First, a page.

|Evolution: The Game of Intelligent Life|
|Publisher(s)|| NA Interplay Entertainment|
DE Egmont Interactive
|Release date(s)||NA December 1st, 1997|
|Mode(s)|| Single player|
|Rating(s)|| ESRB: Kids-Adults|
|System requirements||60 MHz Intel Pentium Processor, 16 MB RAM, 8-bit color SVGA|
|Input methods||Mouse, Keyboard|
Evolution: The Game of Intelligent Life, also known as Genetic Evolution: The Race for Intelligent Life in Germany and Evolução: O Jogo da Vida in Brazil, is a life simulation & real-time strategy computer game that allows players to experience, guide, and control evolution from an isometric view on either historical earth or on randomly generated worlds while racing against computer opponents to reach the top of the evolution chain, and gradually evolving the player's animals to reach the grand goal of intelligent life.
Players select different ages to play through, including the Age of Mammals through to the evolution of the first amphibians. Each species has points that players can spend on adapting or evolving your creature populations, which are represented by animated icons of that creature. The more points a player spends on a field for a species, the quicker it evolves, becomes better at feeding (and grows its number faster), or better at fighting off predators. When a player evolves a creature, he or she can select a population to be upgraded to the evolution he or she chooses. Each creature has a different number of evolution paths, and some can evolve into 6 or more different creatures. The world changes as the game advances, with land masses drifting and terrain changing. As the player evolves the selected creatures, the player slowly advances in the complexity of the animals, eventually reaching intelligent life. Usually, The first player to do this is the victor (standard rules).
The game starts from basal tetrapods, the very first land dwellers, amphibians.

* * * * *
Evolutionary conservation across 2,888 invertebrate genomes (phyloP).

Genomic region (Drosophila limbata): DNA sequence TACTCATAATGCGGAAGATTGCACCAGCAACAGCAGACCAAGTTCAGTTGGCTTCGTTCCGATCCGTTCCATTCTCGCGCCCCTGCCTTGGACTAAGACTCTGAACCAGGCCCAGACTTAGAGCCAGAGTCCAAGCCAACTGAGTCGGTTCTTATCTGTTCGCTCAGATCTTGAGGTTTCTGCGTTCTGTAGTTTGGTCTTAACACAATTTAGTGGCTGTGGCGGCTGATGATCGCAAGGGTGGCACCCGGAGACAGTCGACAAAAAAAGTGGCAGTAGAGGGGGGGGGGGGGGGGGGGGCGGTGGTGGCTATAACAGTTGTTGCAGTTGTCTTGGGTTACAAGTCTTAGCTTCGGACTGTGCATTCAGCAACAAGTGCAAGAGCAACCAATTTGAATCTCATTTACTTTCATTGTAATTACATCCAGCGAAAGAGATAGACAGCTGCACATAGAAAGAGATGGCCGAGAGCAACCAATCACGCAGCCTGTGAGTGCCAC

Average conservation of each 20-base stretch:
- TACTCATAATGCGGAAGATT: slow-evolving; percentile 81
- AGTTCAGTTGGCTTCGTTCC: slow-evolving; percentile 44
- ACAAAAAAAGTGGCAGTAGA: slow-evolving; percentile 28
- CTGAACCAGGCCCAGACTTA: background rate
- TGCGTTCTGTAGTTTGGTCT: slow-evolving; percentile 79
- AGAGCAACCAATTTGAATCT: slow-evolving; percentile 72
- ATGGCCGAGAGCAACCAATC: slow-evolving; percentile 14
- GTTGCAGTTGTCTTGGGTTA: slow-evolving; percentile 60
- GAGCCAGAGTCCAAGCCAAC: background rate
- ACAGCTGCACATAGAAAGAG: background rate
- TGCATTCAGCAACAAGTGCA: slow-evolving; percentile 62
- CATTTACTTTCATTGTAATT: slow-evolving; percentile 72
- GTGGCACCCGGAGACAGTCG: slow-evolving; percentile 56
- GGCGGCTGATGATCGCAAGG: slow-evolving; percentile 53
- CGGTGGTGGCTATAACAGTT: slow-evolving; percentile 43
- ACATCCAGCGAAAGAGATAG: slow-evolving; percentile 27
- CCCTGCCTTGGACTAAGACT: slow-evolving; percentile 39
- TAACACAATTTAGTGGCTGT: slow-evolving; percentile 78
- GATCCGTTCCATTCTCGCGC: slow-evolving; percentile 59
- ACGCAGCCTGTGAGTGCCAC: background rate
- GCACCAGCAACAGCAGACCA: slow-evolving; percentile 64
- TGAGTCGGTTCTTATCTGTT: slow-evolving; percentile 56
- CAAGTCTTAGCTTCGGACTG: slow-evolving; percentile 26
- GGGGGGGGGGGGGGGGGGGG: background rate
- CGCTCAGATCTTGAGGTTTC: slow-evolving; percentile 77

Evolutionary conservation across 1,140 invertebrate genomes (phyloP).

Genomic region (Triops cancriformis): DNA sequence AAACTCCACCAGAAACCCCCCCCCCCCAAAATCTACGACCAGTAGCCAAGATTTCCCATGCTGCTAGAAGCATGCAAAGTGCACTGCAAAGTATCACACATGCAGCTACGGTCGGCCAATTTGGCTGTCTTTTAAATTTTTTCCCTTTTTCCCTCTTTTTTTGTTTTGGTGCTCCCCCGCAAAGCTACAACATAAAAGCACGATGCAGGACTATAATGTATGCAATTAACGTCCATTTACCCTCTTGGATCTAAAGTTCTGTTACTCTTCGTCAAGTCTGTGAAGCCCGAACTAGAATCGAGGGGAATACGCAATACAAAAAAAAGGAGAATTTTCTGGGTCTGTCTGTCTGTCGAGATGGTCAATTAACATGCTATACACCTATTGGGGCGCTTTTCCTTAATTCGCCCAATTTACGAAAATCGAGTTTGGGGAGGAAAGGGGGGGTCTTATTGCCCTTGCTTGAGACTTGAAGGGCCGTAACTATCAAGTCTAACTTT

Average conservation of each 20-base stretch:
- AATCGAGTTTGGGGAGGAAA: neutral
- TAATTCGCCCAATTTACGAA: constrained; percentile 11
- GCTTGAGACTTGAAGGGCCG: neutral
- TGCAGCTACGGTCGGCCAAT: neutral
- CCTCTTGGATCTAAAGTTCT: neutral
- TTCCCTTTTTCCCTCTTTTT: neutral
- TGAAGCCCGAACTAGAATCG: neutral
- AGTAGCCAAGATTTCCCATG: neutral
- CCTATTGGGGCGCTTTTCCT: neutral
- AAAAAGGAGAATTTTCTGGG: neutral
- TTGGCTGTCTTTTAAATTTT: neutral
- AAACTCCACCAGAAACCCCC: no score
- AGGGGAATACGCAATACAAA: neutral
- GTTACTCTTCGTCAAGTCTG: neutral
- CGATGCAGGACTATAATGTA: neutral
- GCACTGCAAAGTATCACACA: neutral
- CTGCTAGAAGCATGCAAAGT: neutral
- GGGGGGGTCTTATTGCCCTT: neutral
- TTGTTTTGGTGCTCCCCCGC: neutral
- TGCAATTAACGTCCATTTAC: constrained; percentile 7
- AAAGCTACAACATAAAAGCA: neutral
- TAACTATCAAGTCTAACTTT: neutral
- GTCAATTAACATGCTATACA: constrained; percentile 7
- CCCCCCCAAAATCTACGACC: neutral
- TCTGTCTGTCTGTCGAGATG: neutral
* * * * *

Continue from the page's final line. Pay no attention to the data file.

At the beginning of the game, Each player starts with one population of a species of prehistoric amphibian (e.g. Ichthyostega, Tulerpeton and Acanthostega ). Gradually, if the player monitors the species progress, moves them to more appropriate habitats and climate zones, the selected species will feed, breed and prosper. From that secure population, the player can then evolve more advanced and more adaptable creatures, which will, in time, along with continental drift and climate change, render the other, older and more primitive species obsolete, and those creatures will die out.
As the player advances his or her creatures, extinctions may wipe out populations of some species, while others may not be affected at all. Each species has a drop down menu, which displays all the more advanced creatures that this particular species can evolve into. Eventually, when the player reaches intelligent and advanced animals, the drop down menu will display certain creatures that can then evolve into Intelligent life (that is, human standards of civilization building).
The line of intelligent species doesn't have to be humans (e.g. Australopithecus, Homo habilis, Homo sapiens). The player can also evolve other intelligent species, which in real life are in fact fictional or highly speculative. For example, if a player evolves one of his or her creatures into an elephant, that player can access the elephant line, and gradually evolve that elephant into Elephantosapiens which is a species of intelligent life, thus winning the game. Elephantosapiens of course, is fictional and speculative. Other species of intelligent life within the game are Parrot men, Koala men and Dino men.
Once a player evolves intelligent life, the game ends and scores are added up and displayed, although the player who evolved intelligent life is guaranteed victory. Score points are given to players who make evolutionary breakthroughs. For example, evolving the first reptile, mammal or dinosaur is worth bonus points.
The game can either be played against computer players or just alone. With opponents, the game has another side to it. Each animal has the ability to evolve defence, and other animals (predatory creatures) controlled by the players, can fight one another creature, thus wiping out an enemy population, reducing competition and weakening the opponent. To fend off these attacks, the other player can, as said earlier, evolve defences against the opponent's predators.